The alternative/acidic pathway acts via mitochondrial sterol 27-hydroxylase (CYP27A1), found in the liver, macrophages, and other tissues. Before secretion of bile acids, hepatocytes conjugate them with the amino acids taurine or glycine, thereby creating eight different conjugated bile acids/salts (including cholic and chenocholic acids). CYP27A1 significantly adds to bile acid synthesis by facilitating the oxidation of sterol side chains, followed by a peroxisomal cleavage of a 3-C unit to generate a C24 bile acid. Miscellaneous pathways, in addition to these two, include those started by the liver's 25-hydroxylase and the brain's 24-hydroxylase. 

The purpose of conjugation is so that the bile acids can become water-soluble and thereby emulsify fats.[2] Secondary bile acids are formed from bacterial deconjugation/dehydroxylation and removal of those amino acid groups, creating four more different types of bile acids (including deoxycholic and lithocholic acids). These acids are absorbed through the bloodstream and brought back to the liver via the enterohepatic circulation to then be resecreted. Most triglyceride absorption occurs at the jejunum, but the conjugated bile acids do not get absorbed along with them. Instead, the bile salts remain in the small intestine, where most are later absorbed and recycled by active transport at the terminal ileum (the remaining undergo fecal elimination). The end of the small intestine acting the site of bile salt absorption allows for a high concentration of bile salts to exist throughout the entire organ, maximizing lipid digestion and absorption.[5]


Bile acid synthesis defects comprise about 1 to 2% of the cholestatic diseases found in children.[22] With an autosomal recessive inheritance pattern, these defects have a spectrum of disease severity based on what they affect. Most commonly, these manifest as progressive cholestasis of infancy, in addition to other disorders like an advanced liver disease at birth or neonatal hepatitis; patients may also develop a liver disease later in childhood. Typically, an earlier onset of liver disease occurs with those enzymatic defects that result in a buildup of oxo-bile acids, which tend to be cholestatic.[23] Adult liver disease may also have a connection to inherited defects in bile synthesis, as well.[24]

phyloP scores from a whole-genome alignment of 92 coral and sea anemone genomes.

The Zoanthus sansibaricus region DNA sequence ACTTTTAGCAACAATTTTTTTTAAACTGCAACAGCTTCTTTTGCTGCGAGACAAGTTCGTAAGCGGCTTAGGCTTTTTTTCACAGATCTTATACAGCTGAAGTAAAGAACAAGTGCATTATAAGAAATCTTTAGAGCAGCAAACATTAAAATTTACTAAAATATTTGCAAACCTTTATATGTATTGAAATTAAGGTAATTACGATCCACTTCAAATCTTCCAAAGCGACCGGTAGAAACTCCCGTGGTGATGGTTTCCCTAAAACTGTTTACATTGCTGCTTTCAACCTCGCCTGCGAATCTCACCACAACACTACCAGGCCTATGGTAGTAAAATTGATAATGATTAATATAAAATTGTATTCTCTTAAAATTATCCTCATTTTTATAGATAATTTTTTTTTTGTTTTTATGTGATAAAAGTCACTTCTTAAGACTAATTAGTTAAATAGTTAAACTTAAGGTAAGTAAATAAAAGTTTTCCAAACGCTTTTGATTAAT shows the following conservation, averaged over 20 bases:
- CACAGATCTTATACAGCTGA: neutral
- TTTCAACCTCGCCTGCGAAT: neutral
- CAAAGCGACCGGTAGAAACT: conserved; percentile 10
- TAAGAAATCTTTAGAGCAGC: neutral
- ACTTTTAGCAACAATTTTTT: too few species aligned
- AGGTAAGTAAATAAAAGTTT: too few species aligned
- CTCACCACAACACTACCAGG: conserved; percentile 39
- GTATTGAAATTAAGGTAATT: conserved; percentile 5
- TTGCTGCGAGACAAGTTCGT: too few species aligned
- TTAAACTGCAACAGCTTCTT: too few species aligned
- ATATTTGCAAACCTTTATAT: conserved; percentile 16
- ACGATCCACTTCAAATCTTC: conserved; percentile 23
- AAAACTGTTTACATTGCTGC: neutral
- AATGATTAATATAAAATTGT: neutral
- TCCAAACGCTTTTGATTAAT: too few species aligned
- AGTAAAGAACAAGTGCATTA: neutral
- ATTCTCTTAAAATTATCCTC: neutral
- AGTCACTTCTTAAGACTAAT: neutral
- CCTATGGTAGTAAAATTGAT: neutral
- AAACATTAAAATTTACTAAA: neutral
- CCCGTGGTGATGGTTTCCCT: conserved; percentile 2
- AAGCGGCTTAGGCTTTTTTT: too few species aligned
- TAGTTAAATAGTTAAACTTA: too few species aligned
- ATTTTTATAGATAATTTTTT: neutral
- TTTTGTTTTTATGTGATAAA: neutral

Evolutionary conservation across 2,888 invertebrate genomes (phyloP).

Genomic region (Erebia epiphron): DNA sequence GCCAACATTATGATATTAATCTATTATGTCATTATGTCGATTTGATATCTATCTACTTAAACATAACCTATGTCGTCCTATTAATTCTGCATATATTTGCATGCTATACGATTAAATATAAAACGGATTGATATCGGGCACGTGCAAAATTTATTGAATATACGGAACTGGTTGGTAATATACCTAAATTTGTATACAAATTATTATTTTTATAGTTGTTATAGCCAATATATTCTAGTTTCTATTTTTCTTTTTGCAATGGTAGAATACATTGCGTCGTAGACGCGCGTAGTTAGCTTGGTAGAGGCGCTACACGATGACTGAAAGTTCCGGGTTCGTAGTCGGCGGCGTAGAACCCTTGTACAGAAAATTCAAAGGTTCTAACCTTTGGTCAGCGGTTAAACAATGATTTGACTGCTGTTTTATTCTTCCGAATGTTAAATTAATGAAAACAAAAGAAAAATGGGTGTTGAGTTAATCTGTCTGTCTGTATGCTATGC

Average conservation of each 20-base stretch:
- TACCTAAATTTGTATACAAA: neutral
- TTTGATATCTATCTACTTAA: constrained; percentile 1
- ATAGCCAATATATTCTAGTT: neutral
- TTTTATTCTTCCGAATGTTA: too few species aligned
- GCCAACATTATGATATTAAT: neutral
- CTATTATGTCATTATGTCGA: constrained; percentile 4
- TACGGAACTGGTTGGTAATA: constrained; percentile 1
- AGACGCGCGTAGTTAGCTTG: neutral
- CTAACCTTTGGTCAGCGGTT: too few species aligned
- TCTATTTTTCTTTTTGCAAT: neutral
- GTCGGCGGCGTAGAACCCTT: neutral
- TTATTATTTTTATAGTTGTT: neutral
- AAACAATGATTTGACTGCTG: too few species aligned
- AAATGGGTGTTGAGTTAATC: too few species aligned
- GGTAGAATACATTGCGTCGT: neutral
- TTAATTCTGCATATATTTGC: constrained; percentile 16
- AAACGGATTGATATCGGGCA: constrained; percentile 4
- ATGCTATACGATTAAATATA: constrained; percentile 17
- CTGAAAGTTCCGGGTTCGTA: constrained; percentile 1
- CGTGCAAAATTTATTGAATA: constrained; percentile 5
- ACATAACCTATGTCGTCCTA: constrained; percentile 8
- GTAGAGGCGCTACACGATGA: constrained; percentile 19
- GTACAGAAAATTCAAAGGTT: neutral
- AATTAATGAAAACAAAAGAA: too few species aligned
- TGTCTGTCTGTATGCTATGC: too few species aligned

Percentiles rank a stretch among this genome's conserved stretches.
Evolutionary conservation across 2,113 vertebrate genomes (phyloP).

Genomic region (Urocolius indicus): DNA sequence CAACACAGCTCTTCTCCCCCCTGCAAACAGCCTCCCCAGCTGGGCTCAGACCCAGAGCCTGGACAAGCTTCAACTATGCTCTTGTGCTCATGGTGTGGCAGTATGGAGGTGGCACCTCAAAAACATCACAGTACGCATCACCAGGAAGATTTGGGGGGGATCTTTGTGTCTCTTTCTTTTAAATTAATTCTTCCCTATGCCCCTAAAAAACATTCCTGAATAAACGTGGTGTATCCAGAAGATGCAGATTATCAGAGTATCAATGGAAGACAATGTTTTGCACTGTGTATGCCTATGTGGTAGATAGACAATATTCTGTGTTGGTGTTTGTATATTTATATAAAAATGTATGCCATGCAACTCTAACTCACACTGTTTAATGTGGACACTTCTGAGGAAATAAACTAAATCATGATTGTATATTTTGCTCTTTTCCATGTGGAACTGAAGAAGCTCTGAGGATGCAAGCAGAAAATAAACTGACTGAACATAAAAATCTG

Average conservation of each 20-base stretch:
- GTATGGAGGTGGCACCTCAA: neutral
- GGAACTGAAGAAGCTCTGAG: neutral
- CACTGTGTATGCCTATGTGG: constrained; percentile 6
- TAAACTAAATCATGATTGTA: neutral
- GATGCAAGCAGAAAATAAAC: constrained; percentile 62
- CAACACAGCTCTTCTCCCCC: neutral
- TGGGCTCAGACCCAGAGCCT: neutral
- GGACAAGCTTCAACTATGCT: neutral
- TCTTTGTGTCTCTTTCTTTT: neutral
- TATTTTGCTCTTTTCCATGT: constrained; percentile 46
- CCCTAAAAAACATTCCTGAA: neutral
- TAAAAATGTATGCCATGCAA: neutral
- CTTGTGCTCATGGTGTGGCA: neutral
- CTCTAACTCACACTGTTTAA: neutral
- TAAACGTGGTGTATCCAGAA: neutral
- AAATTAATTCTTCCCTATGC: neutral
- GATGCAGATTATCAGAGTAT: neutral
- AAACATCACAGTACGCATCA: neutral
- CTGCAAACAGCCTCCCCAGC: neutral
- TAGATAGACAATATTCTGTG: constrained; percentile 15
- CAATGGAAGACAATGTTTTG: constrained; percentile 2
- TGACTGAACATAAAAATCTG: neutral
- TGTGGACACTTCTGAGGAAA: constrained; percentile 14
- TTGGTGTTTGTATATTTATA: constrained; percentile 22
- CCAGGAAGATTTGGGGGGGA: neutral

Clinical Significance

Impairing enterohepatic circulation of bile acids decreases cholesterol because the liver is driven to use more cholesterol to make more. This state is the basis behind treating hyperlipidemia with bile acid resins like cholestyramine, colestipol, and colesevelam, which bind bile acids in the gut, preventing their reabsorption in the intestines. The bound bile acids are then fecally removed. However, because bile acid sequestrants also interfere with the absorption of fat, the absorption of drugs and fat-soluble vitamins are impaired.[25] 

Structural/functional abnormalities of the biliary tract can produce an increase in bilirubin, causing jaundice, as well as an increase in serum bile acids. This observed cholestasis (disrupted bile flow to intestines) may also present with primary sclerosing cholangitis, intrahepatic cholestasis of pregnancy, and primary biliary cholangitis, where the buildup of bile acids can lead to pruritus because of the bile salts in skin.[26] Treating these disorders has involved ursodeoxycholic acid (ursodiol), a non-toxic bile acid that increases bile secretion and decreases cholesterol secretion/absorption. Obeticholic acid is a semisynthetic bile acid that can also treat primary biliary cirrhosis by stimulating FXR.[27][28]

Bile that has diluted concentrations of bile acids or phospholipids, in addition to increased cholesterol, leads to a decrease in the solubilization of cholesterol. This situation increases the risk for microcrystal formation from this supersaturated bile--eventually leading to the formation of cholesterol stones. Fibrates like gemfibrozil, bezafibrate, and fenofibrate also increase the risk of cholesterol gallstones by inhibiting cholesterol-7alpha-hydroxylase, resulting in decreased bile acid production.[29] Dissolution or prevention of these gallstones occurs with bile acid administration, in the form of chenodeoxycholic and/or ursodeoxycholic acid.[30][31] 

Too much bile acid in the colon may precipitate chronic diarrhea, which may occur in conditions that impair the ileal absorption of bile salts, as seen with surgical removal for Crohn disease (which normally causes fat malabsorption by affecting the terminal ileum). Such malabsorption of bile acids is treatable with bile acid resins.[32]

There may also exist a link between bile acids and colorectal cancer.[33] Specifically, low fecal concentrations of bile acids have correlations with lower rates of colorectal cancer.[34][35][36] One potential explanation is that high concentrations of deoxycholic acid, a type of bile acid, can increase the generation of reactive oxygen species that can go on to damage DNA.[37][34]

Bile acids have also been used to get rid of undesired fat, i.e., mesotherapy, with deoxycholic acid being one such drug.[38][39]


(Click Image to Enlarge)
Recycling of bile
Recycling of bile